As a business decision, I think a landowner certainly has the right to do what they will with their property. The reality is, the footprint of Toronto’s signs is getting smaller and smaller with each passing month. In 10 years, we may get here through natural redevelopment anyway, but that’s a wholly legal process and not one of forced condemnation.
Mr. Ernie Hardeman: Can you tell me: On an average sign along the Gardiner, how much do you invest in a sign like that? What’s the cost of putting it there and what’s the revenue generated by it, for the people who own the property underneath it?
Mr. Paul Seaman: It really depends on the type of structure. Digital billboards can be anywhere from a half a million dollars and greater, to the more traditional signs that can fall a bit short of that. I certainly can’t speak for my colleague here today, but typically landowners will receive somewhere in the neighbourhood of 70% to 80% of all of that money; it will go directly to the property owner.
Mr. Ernie Hardeman: Short of the option to not—if the bill was to be changed, is there any solution other than just eliminating the—
Mr. Stephen McGregor: There certainly is. MPP Hatfield, when I mentioned at the outset that there was a profound difference between illegal signs and legal non-conforming signs—
The Chair (Mr. Peter Tabuns): I’m sorry to say, with that, you’re out of time with this questioner. Mr. Hatfield may continue that, though.
Mr. Percy Hatfield: Let me apologize again. If I said “illegal non-conforming use” as opposed to “legal non-conforming use”—
Mr. Stephen McGregor: We’re very sensitive about that.
Mr. Percy Hatfield: I know the difference and I would have meant to say “legal,” so please accept my apology again.
Mr. Stephen McGregor: I’m sorry, again. But to answer Mr. Hardeman’s question, then?
Mr. Percy Hatfield: Yes, please do, very quickly, though; because it’s my time.
Mr. Stephen McGregor: All right. To the layman, the rules are slightly arcane, and I apologize for that myself. Yes, there is. There was a series of public consultations which the city asked its sign unit to conduct concerning legal non-conforming signs. The result of those consultations—and the city heard loud and clear that people did not want their legal non-conforming signs interfered with. Staff came forward with recommendations which would allow staff greater authority to regulate legal non-conforming signs but which would not provide the city the authority to have them removed.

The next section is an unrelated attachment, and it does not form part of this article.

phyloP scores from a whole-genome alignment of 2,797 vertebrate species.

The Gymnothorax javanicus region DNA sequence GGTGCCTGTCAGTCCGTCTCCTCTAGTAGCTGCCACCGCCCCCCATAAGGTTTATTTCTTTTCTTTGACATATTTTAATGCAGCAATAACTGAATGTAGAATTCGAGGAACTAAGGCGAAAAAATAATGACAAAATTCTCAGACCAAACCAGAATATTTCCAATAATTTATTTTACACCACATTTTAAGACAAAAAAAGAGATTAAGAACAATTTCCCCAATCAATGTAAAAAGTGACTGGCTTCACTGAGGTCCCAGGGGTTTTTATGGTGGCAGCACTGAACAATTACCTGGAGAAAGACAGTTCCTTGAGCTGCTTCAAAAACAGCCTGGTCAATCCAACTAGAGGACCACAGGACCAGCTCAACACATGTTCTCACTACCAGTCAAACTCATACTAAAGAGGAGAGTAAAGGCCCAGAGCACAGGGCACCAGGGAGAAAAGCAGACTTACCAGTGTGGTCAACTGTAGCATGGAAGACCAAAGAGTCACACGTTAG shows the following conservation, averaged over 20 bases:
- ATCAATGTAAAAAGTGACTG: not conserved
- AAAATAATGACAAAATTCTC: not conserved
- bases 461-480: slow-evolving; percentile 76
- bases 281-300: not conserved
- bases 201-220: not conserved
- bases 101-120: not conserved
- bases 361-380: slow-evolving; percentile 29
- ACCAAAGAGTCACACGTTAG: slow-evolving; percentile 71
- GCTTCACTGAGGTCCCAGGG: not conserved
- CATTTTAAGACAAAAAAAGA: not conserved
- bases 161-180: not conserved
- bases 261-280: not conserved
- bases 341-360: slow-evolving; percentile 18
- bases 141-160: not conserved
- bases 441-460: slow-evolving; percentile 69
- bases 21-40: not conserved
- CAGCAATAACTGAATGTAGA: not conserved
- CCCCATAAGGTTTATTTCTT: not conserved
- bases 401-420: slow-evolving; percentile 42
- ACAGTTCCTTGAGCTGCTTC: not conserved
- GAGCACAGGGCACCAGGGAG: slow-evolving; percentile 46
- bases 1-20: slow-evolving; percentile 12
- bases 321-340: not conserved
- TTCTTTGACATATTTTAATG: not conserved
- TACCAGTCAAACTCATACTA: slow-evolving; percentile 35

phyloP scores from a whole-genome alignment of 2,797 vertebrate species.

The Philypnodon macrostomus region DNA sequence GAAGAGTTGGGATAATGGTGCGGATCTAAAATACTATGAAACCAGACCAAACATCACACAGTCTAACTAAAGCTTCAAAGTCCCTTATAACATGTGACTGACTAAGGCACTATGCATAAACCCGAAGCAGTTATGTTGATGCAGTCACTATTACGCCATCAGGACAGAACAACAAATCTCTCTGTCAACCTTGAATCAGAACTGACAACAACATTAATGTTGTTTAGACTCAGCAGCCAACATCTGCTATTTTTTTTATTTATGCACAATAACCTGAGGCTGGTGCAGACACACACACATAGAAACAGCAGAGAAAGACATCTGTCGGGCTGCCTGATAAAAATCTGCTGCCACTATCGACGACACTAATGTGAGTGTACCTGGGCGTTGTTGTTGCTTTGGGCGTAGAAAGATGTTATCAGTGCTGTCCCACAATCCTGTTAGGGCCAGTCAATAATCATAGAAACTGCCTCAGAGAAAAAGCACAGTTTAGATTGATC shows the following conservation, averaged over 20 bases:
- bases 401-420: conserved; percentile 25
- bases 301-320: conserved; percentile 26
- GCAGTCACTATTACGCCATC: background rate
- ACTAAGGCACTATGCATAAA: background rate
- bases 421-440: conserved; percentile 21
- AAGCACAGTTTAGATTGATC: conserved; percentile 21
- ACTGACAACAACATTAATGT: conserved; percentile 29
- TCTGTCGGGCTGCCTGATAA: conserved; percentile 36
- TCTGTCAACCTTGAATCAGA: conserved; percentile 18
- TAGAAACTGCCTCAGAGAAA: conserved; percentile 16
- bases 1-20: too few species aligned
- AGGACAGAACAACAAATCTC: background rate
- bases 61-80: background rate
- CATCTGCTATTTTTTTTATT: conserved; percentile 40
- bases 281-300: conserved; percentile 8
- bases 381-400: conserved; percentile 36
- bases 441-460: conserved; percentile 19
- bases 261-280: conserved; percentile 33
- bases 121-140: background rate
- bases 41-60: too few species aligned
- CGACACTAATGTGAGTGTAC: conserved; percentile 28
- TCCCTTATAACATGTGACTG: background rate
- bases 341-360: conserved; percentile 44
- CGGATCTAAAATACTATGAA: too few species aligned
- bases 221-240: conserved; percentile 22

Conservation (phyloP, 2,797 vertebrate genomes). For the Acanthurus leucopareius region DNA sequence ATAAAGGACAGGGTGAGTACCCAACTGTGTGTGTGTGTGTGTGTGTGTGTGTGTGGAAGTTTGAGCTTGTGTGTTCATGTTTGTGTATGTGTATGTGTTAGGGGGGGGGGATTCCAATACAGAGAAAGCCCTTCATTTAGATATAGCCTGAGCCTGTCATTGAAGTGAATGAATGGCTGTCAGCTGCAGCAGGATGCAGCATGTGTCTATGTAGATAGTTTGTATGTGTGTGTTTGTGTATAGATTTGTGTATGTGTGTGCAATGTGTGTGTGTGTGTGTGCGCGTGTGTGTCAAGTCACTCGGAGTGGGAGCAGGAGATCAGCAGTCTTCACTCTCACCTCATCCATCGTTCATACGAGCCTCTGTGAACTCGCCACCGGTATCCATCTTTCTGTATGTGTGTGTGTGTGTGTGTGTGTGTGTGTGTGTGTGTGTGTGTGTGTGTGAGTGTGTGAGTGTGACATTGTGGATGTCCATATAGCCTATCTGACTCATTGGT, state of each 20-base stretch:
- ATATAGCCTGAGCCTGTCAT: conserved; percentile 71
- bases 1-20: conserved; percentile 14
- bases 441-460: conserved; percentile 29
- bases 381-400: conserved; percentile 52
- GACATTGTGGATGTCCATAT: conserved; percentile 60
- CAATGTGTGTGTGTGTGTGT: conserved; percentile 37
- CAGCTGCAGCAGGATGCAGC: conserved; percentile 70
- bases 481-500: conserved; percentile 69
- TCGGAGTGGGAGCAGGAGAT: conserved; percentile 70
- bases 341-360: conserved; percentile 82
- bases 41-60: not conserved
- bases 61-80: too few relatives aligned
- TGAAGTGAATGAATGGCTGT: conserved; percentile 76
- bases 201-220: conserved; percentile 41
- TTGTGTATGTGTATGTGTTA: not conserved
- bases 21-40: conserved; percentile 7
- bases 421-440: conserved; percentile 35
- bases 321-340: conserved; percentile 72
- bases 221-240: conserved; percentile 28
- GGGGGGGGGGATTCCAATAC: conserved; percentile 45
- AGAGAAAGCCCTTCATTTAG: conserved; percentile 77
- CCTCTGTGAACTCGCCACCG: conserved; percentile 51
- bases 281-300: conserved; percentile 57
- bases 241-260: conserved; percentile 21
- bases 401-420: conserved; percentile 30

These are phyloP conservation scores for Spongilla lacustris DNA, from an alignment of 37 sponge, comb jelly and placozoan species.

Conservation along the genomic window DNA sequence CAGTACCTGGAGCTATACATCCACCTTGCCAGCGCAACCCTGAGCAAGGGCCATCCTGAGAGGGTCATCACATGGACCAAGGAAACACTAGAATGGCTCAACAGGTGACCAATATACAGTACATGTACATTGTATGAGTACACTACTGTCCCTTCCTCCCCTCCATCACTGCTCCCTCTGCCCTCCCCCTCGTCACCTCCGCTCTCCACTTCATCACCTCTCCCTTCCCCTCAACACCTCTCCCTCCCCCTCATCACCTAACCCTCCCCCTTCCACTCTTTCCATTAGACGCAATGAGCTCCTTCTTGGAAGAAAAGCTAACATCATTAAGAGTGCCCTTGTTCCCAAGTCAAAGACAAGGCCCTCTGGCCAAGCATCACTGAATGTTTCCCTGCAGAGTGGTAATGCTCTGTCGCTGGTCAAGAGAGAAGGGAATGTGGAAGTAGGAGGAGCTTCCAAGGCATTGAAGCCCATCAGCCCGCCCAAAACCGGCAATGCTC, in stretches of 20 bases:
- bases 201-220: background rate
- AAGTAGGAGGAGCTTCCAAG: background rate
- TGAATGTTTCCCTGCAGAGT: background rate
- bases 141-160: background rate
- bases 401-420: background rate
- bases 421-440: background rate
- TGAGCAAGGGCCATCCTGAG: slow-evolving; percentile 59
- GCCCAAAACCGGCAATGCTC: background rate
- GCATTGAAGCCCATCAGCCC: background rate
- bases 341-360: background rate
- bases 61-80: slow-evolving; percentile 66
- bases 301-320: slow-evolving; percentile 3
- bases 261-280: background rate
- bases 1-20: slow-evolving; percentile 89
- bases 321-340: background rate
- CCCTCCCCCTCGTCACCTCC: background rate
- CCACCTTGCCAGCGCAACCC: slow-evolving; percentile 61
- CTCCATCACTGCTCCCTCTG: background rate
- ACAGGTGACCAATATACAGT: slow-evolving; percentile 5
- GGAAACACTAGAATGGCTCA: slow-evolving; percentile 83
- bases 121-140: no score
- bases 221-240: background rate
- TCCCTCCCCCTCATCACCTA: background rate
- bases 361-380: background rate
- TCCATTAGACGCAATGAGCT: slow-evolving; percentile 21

In our brochure today, you will see that we have proposed just that. We’ve proposed, in fact, what the city of Toronto staff has recommended to council. They gain greater regulatory authority, which is fine with us. These legal non-conforming signs are all we have, essentially, and we’d like to retain them.
If you don’t have that, I’d be happy to read it into the record.
Mr. Percy Hatfield: No, that’s okay. It’s my time, not his.
Mr. Stephen McGregor: Oh, okay. All right.
Mr. Percy Hatfield: Let me just ask this: I think the argument from Saint-Hyacinthe, Quebec, the way I heard it, was, “We can put up a billboard anywhere we want. You can’t restrict us from any neighbourhood.” Is that what the court ruled?
Mr. Paul Seaman: No, that’s actually incorrect. What it said is that you can’t prohibit something. We certainly agree that cities have the right to impose bylaws and certainly to regulate where things go, but in fairness, you can’t change the past. How would you have any sense of economic development? How could you ever have any sense of justice or law and order if you can simply change the rules as you go along?
Mr. Percy Hatfield: I agree that you can’t change the past. Would you agree that there’s a different generational elevation of quality, of standards, within billboard advertising; that there might be some old, outdated, legal non-conforming-use billboards out there that perhaps should have been upgraded or could be upgraded?
Mr. Paul Seaman: I would suggest to you that if the city proposed legislation that required companies to improve the overall aesthetics, I don’t think anyone would have any claim to argue against that. I think it makes perfect sense. If that’s the compromise, then I think that’s an excellent compromise.
There are issues today, however, that go to substantial alterations. If I endeavoured, as an example, to put a bunch of money into a legal non-conforming sign, it could then be determined to be illegal by having put a substantial amount of capital into it. Typically under construction law, “substantial” is determined as about 10%, so there’s a bit of limitation—
The Chair (Mr. Peter Tabuns): And with that, I’m sorry to say we’re out of time. Gentlemen, thank you very much. We appreciate your presentation today.
Mr. Paul Seaman: Thank you.
Mr. Stephen McGregor: Thank you.
The Chair (Mr. Peter Tabuns): Members of the committee, we’re reconvening tomorrow, April 11, at 4 p.m. This committee stands adjourned.
The committee adjourned at 1757.
STANDING COMMITTEE ON SOCIAL POLICY
Chair / Président
Mr. Peter Tabuns (Toronto–Danforth ND)
Vice-Chair / Vice-Président
Mr. Jagmeet Singh (Bramalea–Gore–Malton ND)
Mr. Lorne Coe (Whitby–Oshawa PC)
Mr. Vic Dhillon (Brampton West / Brampton-Ouest L)
Mr. John Fraser (Ottawa South L)
Mrs. Amrit Mangat (Mississauga–Brampton South / Mississauga–Brampton-Sud L)
Mrs. Gila Martow (Thornhill PC)
Mr. Ted McMeekin (Ancaster–Dundas–Flamborough–Westdale L)
Mr. Lou Rinaldi (Northumberland–Quinte West L)
Mr. Jagmeet Singh (Bramalea–Gore–Malton ND)
Mr. Peter Tabuns (Toronto–Danforth ND)
Substitutions / Membres remplaçants
Mr. Ernie Hardeman (Oxford PC)
Mr. Percy Hatfield (Windsor–Tecumseh ND)
Ms. Daiene Vernile (Kitchener Centre / Kitchener-Centre L)
Clerk / Greffier
Mr. Katch Koch
Staff / Personnel
Ms. Laura Anthony, research officer,
Mr. Michael Vidoni, research officer,